Former President (and head of the Liberal party) Cesar Gaviria’s daughter Liliana Gaviria was murdered on the 27th of April, 2005, leading to an increase of security forces in Bogota and throughout the country. FARC guerrillas did not aim to disrupt the elections and instead called on Colombians to vote against Uribe. All candidates prioritized lowering unemployment rates (around 13% at the time). In his first term, Uribe proposed a free trade agreement with the United States, which other candidates strongly opposed. The Library of Congress credits Uribe’s export-oriented growth strategy, efforts to reduce public debt, and strict budgets for economic growth.
Colombia continued to be a dangerous country for journalists, especially those who reported on corruption or drug trafficking. In October, the Inter-American Press Association (IAPA) reported that press-lawsuits were used as a form of intimidation more often in 2005. The prosecutors range from public servants and private parties to government ministers and retired military officers. Press organizations attributed the decline in homicide rates during 2005 to an increase in journalists practicing self-censorship. Colombia has an internally displaced population of 3.6 million (mostly marginalized poor, indigenous and Afro-Colombian), their homes taken over by paramilitary troops. Paramilitary groups, often linked to the police, are also guilty of murdering street children and drug addicts under the guise of “social cleansing.” Colombia is similarly dangerous for trade union activists, also the target of labor-repressive practices by paramilitary groups.
Owing to judicial reform and improvements in citizen security (increasing domestic military presence, declining homicide and kidnapping rates) as well as the economy (declining unemployment, lower public deficit), President Alvaro Uribe Velez retained his popularity before and during the 2006 election. Prior to the election, Uribe campaigned for Columbia’s Constitutional Court to overturn the single-term limit and allow him to run for reelection. The campaign for reelection was marked by scandal when in October, 2005 members of the Constitutional Court publicly accused each other of accepting bribes to vote in Uribe’s favor. Despite efforts from opposition claiming that eight years in office would allow the president to gain too much power, the Court declared it “as reasonable within the Constitution the legislative act allowing the re-election of the president of the republic." The Court upheld its verdict in November.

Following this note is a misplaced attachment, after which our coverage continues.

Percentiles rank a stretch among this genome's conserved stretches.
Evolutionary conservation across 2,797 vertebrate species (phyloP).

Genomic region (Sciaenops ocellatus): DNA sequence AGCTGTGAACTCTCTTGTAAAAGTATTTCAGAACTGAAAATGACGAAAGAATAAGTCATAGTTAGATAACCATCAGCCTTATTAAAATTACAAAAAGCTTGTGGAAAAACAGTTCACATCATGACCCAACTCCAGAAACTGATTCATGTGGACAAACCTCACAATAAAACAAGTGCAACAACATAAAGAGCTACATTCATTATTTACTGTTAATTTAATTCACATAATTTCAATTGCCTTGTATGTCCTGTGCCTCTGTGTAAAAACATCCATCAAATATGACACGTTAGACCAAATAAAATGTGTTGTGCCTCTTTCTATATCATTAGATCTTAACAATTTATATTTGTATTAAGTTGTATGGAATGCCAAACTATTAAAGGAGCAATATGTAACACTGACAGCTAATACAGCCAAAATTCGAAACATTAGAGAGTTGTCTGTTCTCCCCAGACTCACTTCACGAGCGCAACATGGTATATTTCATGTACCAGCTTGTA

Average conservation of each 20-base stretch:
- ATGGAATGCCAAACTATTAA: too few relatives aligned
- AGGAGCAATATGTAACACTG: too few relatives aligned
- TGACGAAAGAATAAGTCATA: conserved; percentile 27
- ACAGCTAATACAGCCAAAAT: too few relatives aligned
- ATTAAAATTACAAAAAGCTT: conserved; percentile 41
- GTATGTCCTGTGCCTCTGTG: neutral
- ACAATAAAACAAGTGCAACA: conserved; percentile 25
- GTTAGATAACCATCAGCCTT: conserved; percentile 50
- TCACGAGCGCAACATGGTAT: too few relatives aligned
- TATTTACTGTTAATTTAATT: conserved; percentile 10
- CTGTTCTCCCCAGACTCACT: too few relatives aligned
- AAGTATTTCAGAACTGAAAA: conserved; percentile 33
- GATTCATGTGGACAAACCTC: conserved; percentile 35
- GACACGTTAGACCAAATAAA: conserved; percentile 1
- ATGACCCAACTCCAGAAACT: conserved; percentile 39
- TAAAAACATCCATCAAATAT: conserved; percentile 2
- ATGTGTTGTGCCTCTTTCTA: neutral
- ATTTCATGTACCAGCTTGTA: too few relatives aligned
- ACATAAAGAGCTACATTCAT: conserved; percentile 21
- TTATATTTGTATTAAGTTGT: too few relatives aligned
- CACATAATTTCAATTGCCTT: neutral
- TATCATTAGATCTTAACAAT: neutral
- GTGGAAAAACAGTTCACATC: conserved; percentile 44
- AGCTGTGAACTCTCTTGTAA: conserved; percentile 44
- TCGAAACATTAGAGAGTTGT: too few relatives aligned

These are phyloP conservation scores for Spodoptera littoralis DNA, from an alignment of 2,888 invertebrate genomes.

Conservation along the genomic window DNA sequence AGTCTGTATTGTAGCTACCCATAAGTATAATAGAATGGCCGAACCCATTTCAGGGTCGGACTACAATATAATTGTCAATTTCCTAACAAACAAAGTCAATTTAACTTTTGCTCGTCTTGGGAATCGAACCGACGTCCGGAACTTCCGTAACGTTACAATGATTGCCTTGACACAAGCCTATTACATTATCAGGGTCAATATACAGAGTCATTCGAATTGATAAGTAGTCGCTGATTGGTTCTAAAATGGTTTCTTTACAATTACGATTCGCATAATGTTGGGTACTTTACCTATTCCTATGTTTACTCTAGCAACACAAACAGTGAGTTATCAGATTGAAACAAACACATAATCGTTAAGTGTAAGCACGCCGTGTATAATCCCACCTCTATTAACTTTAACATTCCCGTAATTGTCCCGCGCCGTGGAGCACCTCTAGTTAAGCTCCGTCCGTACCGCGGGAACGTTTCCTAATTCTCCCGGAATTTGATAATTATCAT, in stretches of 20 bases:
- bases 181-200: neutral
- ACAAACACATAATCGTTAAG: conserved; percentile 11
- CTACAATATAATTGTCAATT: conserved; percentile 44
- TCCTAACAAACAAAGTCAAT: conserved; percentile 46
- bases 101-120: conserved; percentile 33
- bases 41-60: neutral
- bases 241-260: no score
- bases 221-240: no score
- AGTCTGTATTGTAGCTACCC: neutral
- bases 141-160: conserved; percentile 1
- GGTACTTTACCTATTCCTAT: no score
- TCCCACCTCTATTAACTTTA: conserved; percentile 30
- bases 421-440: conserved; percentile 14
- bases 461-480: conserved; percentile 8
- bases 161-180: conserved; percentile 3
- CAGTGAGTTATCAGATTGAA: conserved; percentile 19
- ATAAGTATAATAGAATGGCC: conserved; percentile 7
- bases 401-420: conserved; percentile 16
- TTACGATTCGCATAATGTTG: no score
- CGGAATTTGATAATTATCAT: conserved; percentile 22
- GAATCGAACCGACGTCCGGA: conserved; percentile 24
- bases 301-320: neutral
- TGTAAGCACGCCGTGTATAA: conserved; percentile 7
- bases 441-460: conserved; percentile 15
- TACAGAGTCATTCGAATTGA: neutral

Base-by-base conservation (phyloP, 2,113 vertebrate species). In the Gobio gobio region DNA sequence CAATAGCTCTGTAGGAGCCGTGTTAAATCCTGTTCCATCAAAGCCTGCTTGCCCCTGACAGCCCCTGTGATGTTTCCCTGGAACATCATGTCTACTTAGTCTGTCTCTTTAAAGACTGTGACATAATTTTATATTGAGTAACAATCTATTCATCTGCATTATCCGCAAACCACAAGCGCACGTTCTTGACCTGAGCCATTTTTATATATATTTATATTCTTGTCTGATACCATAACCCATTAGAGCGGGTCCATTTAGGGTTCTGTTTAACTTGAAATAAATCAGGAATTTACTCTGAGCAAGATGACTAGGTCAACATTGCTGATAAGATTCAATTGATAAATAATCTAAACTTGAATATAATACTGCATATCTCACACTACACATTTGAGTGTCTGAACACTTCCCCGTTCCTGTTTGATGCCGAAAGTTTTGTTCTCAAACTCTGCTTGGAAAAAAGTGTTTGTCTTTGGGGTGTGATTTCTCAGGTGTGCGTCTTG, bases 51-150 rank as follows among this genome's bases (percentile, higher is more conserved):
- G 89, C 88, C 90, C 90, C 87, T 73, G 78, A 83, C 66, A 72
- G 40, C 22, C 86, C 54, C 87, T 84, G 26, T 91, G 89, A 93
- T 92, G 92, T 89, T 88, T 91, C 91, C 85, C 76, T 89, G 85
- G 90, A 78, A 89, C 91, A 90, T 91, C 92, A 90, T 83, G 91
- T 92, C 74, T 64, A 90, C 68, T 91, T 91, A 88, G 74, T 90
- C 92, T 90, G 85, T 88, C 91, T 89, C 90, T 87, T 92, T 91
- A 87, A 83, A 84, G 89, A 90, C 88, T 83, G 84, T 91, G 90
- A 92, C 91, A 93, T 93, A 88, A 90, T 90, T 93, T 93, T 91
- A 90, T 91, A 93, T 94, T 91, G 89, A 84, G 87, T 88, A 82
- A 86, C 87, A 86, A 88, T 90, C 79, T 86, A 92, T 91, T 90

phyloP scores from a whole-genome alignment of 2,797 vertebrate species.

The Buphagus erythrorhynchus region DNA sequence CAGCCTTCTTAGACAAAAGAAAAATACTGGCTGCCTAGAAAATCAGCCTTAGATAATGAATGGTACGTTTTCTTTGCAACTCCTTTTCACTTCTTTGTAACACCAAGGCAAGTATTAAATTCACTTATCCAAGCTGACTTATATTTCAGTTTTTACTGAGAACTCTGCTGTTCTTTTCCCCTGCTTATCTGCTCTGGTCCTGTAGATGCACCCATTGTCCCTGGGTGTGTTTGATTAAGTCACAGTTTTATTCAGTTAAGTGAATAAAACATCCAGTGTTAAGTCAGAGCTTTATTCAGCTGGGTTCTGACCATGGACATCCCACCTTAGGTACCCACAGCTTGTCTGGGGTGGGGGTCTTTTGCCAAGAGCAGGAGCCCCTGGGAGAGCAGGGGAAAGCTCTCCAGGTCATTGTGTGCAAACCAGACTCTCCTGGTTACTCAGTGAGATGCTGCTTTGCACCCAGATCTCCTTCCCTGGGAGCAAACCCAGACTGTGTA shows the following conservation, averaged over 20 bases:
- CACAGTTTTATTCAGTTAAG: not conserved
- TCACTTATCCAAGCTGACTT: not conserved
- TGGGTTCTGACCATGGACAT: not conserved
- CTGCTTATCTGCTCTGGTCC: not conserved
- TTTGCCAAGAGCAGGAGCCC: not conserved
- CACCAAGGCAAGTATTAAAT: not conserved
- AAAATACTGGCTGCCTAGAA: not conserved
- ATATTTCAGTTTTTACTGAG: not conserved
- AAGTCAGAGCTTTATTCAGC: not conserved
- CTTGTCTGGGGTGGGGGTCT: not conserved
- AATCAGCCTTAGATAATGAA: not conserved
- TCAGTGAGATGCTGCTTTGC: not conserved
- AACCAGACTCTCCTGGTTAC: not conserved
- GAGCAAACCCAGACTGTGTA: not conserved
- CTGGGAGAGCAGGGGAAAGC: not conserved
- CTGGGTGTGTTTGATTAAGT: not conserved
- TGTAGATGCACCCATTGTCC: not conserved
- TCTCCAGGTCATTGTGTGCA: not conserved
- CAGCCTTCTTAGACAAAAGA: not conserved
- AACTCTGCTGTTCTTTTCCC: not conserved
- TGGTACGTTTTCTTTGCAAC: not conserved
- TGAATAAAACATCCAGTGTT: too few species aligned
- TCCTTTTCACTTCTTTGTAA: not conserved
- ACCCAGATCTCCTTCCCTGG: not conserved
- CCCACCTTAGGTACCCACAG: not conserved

Another election law implemented this year established a 2% electoral threshold requirement in legislative elections for a political party (indigenous and Afro-Colombian groups are exempt) to maintain its legal status, as well as only allowing parties to offer only one list of candidates per office.
A major subject of debated during the election was the issue of paramilitary demobilization. The government had been successfully demilitarizing troops associated with the AUC, and in 2005 adopted a “Justice and Peace Law.” Human rights groups pressured the government that year, cautioning that the process of demilitarization would come to an end if promises about extradition and other issues were not upheld. The Justice and Peace Law grants light sentences of eight years to former paramilitary who agree to compensate victims, reveal all past crimes, and aid the government to dismantle paramilitary political and trafficking networks.
Opponents of the Justice and Peace Law maintained that the law encouraged impunity by allowing a maximum sentence of only 8 years. Amnesty International claimed that the process of demilitarization "opens the way for their recycling & as security guards, civilian police and informants."  The law only allowed 60 days for the individual to be investigated by Colombia’s already overtaxed legal system. Opponents say that they are not required to collaborate with the government or tell the full truth to get the light sentence, proponents countered with the fact that the law does not apply to drug-related offenders.
26,000 paramilitary troops working for the AUC were demobilized under the Uribe administration by 2006. Preliminary peace meetings were successfully negotiated with the ELN, but none with the FARC, who wanted to swap prisoners for hostages, regularly extort payments from businesses, and are involved with drug trafficking. The FARC and the government continued the guerrilla warfare in 2006, the FARC targeting civilians and local-level politicians.